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Fri. Jun 14th, 2024

The University of New England (UNE) is celebrating its 70th anniversary in 2024. One of the core components of Armidale’s history is taking the opportunity to reflect on its past, as well as plan for a bright future in the region.

Playing a significant role in shaping both the local, and national educational landscape, UNE was a pioneer in the higher education sector.

When it was opened in February 1954, it made Australian history as being the first ever university to be formed in a regional area, instead of a capital city.

Starting its life as a “rural outpost” for Syndey University the charge for a regional university was led by Sir Robert Madgwick, who was to become UNE’s first Vice Chancellor, and the enterprising residents of the New England Region. The latter of which raised the funds to get Sir Madgwick’s proposal across the line with the Parliament of the time.

One of UNE’s earliest students, Jill Spilsbury, recounted some of her early experiences in an interview filmed for UNE earlier this year.

Of her time at UNE she said, “We were very young and we grew up together in a magic, safe environment and the lecturers were fantastic.”

Ms Spilsbury went on to have a very long and successful teaching career which brought her full circle back to UNE becoming the Principal of Mary White Residential College between the years of 1985-1997.

She still lives in Armidale, and recently participated in a 70th anniversary panel event for UNE, reflecting on the university’s history between 1954 and 1973.

Whilst fondly remembering the past, the clear focus of UNE’s platinum jubilee celebrations seems to be on drawing focus to their points of difference from other universities and honing these points into what will hopefully continue to make them a success story in the future.

In a statement written by current UNE Vice Chancellor, Professor Chris Moran, he reflects upon UNE’s performance in line with the Universities Accord Final Report released by the Minister for Education, Jason Clare.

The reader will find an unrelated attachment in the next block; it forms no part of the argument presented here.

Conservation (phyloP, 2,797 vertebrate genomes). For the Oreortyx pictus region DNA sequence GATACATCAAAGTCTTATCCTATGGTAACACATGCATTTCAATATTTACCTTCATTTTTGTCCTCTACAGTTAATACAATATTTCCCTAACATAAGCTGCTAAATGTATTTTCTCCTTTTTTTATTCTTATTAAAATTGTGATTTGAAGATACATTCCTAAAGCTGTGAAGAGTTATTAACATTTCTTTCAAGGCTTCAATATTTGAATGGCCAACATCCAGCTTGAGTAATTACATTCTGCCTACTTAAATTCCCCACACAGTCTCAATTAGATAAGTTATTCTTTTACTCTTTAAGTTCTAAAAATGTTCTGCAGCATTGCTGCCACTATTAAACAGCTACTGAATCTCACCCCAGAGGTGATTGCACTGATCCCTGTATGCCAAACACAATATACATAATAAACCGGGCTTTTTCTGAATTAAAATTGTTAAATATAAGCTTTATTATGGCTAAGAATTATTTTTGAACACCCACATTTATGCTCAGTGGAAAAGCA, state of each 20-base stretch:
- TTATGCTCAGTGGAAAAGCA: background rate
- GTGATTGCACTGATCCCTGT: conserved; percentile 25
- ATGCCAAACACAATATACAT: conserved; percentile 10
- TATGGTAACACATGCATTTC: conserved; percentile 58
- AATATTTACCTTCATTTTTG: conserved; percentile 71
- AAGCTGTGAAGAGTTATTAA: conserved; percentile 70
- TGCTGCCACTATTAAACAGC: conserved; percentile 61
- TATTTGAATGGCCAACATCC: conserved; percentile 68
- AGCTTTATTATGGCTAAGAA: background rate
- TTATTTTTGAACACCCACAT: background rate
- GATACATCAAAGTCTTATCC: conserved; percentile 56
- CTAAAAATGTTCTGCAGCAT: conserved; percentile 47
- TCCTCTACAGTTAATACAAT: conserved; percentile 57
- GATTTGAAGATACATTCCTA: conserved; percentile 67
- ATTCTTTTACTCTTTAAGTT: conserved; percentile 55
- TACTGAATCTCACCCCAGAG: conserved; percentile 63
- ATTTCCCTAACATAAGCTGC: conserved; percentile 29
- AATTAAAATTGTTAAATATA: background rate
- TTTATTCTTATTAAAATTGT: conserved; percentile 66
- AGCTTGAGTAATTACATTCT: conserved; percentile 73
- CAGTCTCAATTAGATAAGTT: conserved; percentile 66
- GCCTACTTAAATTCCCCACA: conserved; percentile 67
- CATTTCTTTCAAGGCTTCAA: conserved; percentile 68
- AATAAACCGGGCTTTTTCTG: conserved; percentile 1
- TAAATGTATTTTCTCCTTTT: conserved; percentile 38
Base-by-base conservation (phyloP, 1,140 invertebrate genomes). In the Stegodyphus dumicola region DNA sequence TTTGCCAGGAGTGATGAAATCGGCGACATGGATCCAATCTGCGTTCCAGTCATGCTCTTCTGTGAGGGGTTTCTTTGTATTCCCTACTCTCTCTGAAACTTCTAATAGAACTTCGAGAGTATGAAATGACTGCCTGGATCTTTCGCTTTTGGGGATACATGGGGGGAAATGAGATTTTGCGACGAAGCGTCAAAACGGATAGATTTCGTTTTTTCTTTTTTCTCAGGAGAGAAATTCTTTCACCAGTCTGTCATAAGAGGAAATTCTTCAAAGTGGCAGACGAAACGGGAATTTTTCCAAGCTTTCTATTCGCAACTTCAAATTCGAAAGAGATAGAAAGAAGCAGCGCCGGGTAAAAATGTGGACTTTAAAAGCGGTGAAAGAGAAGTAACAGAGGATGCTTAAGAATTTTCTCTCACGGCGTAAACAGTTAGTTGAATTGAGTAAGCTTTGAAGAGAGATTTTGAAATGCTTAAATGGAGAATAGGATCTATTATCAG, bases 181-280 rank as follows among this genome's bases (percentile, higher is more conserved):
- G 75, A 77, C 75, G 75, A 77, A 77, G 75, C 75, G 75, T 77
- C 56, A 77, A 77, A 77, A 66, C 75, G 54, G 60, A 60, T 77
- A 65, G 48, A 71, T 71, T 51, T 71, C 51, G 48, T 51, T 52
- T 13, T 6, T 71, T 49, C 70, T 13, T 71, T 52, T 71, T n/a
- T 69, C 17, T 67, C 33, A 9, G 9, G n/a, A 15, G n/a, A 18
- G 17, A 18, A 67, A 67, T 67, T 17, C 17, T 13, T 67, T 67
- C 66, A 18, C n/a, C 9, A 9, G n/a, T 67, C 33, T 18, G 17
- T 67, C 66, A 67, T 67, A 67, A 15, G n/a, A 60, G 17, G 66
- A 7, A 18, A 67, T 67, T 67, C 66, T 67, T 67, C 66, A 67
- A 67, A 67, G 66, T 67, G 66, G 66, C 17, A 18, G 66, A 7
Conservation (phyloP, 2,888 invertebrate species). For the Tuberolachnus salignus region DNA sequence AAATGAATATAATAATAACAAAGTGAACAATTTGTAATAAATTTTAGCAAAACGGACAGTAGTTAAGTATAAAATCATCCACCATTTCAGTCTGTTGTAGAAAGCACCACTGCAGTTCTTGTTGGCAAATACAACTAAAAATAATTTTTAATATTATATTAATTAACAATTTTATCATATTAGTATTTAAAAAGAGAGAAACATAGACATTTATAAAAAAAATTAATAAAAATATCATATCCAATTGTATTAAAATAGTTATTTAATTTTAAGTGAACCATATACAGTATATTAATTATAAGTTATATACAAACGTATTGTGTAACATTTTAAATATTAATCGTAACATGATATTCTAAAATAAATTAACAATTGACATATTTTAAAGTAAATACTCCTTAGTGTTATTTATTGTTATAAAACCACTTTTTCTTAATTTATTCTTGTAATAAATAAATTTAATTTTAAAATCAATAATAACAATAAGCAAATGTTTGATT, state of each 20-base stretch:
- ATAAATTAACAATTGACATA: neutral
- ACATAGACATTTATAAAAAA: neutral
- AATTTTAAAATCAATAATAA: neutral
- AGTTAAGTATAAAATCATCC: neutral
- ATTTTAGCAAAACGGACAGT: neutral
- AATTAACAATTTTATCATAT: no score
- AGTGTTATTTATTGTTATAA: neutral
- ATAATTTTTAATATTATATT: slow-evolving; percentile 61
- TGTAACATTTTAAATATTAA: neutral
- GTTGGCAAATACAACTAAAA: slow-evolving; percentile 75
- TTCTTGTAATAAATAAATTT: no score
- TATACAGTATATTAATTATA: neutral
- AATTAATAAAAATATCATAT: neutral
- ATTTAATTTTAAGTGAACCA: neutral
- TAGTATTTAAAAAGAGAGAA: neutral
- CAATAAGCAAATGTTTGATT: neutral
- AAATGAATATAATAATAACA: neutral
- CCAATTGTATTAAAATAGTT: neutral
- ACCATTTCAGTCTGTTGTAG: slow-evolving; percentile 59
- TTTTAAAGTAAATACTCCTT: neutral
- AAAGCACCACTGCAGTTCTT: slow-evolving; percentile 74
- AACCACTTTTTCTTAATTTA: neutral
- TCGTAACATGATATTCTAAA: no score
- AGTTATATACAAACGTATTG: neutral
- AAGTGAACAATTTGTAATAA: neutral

“Boosting overall participation and success in higher education for students from regional, rural and remote Australia, including First Australians, was a strong theme in the Report … We have been doing this for 70 years … UNE ranks third nationally in successfully graduating Indigenous students, and we have proven programmes and supports in place to do more,” he writes.

He goes on to write however that more funding is needed to keep things progressing as planned.

“The individuals, communities and economies of regional Australia absolutely need the government to act on the recommendations made in the Report to better fund the work we are already doing.” 

“Just imagine what we could achieve with the opportunities presented by adequate needs-based funding proposed.”

In a video filmed for the 70th anniversary, Professor Moran also said, “We think what’s different about the University of New England should be emphasised; it should be grown.”

“We want to change our university so that through our 70th year we provide the case as to why more students will want to be part of our university, whether they come to our campus or whether we embed into their lives as part-time students, changing their futures as we have for tens of thousands of students already.”

To celebrate the 70th Anniversary, a Platinum Gala Dinner will be held on Saturday 1 June from 5.30pm. All are welcome to this formal event, which is to be held at UNE’s Armidale Campus Bistro, which has been recently refurbished.

Tickets to the gala event are on sale now at $110 per person which includes drinks, canapes and a two-course dinner.  

There will also be another Alumni Session held on the 26th of June, which will reflect on the university’s history between 1974 and 1993.

For more information about the 70th Anniversary of UNE, or to purchase tickets for the Platinum Gala, visit their website.


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